Emergency Response to Stroke
Ischemic Stroke: Primary Treatment
When ischemic strokes occur, UC San Diego stroke physicians respond rapidly and accurately with medicines and endovascular procedures.
Tissue Plasminogen Activator (tPA)
Featured Video: Surgery Saves Julie's Life Following a Stroke
Julie Voigt went to a chiropractor who unknowingly damaged her carotid artery. First doctors failed to realize the severity of the problem. Then Voigt had a stroke. She was rushed to UC San Diego Medical Center where Dr. Alexander Khalessi performed surgery to remove a blockage in the brain and in the carotid artery in the neck.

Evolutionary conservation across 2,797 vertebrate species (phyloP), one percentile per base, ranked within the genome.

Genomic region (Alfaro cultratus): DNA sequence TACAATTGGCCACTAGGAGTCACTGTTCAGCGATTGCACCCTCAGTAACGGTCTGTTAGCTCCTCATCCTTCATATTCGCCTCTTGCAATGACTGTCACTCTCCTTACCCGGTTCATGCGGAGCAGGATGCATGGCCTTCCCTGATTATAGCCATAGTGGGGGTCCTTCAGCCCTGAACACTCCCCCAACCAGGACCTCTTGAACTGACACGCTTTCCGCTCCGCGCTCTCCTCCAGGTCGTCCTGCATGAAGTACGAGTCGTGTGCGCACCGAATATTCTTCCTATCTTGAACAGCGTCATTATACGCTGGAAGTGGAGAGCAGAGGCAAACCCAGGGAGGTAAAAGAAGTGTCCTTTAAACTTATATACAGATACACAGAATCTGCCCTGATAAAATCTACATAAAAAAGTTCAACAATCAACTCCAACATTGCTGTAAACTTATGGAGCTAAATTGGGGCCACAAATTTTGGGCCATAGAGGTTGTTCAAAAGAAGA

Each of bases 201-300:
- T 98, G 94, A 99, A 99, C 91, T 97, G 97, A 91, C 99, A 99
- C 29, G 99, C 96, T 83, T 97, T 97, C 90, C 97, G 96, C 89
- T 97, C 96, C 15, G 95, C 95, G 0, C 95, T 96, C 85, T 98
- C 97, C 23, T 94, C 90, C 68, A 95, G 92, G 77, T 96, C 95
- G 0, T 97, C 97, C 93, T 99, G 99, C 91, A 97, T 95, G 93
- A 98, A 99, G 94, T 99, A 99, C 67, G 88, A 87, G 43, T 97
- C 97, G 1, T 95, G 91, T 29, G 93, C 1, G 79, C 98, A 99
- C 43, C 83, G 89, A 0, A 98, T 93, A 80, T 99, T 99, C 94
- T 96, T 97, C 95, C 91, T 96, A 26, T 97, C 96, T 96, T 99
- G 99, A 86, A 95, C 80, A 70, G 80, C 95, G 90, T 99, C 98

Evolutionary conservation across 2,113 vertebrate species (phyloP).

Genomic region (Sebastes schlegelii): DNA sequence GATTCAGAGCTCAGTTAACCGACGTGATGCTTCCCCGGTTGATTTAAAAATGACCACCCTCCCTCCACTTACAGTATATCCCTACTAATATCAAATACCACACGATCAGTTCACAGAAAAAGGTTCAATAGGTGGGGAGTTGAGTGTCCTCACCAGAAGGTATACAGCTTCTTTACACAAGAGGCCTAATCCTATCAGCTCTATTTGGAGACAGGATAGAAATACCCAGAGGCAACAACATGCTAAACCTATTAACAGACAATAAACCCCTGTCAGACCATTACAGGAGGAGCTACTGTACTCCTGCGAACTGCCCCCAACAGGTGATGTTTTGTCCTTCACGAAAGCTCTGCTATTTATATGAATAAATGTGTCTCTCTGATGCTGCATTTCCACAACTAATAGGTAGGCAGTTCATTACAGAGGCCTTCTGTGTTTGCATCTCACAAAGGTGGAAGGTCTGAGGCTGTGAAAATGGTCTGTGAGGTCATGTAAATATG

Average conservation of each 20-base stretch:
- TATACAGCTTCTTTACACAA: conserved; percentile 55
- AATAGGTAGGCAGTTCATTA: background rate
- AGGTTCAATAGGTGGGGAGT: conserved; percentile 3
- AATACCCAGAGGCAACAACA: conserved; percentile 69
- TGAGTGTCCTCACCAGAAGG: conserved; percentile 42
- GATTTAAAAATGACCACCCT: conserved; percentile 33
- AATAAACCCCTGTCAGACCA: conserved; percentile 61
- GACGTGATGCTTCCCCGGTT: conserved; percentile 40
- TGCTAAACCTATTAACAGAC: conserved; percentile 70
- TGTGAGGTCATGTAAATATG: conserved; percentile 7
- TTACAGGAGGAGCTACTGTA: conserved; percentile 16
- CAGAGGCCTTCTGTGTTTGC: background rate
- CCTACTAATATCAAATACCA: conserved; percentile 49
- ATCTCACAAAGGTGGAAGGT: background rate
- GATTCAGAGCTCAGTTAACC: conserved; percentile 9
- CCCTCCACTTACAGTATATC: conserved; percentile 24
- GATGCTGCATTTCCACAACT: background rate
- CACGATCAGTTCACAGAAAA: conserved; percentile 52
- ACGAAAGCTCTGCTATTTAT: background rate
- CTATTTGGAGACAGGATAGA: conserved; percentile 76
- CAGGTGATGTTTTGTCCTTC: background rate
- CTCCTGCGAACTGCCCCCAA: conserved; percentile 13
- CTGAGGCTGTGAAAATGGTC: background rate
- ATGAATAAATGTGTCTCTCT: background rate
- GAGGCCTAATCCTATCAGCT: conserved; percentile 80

Read about UC San Diego Health System's record in getting tPA to ischemic stroke patients.
Tissue plasminogen activator (tPA) is the most common emergency stroke treatment medication. tPA works by dissolving arterial blood clots that block nourishment from getting to the brain. This life-saving medication is delivered intravenously to ischemic stroke patients within 4.5 hours of a stroke.
If there is a medical reason to avoid the use of tPA, UC San Diego neurovascular surgeons perform mechanical thrombectomy. We have access to the most leading-edge retrieval devices to remove blood clots. Our neurosurgeons train physicians throughout the country on the use of this specialized equipment. These devices include stentrievers (including Solitaire) and the Penumbra system. Endovascular thrombectomy can be performed up to 8 hours after a stroke.
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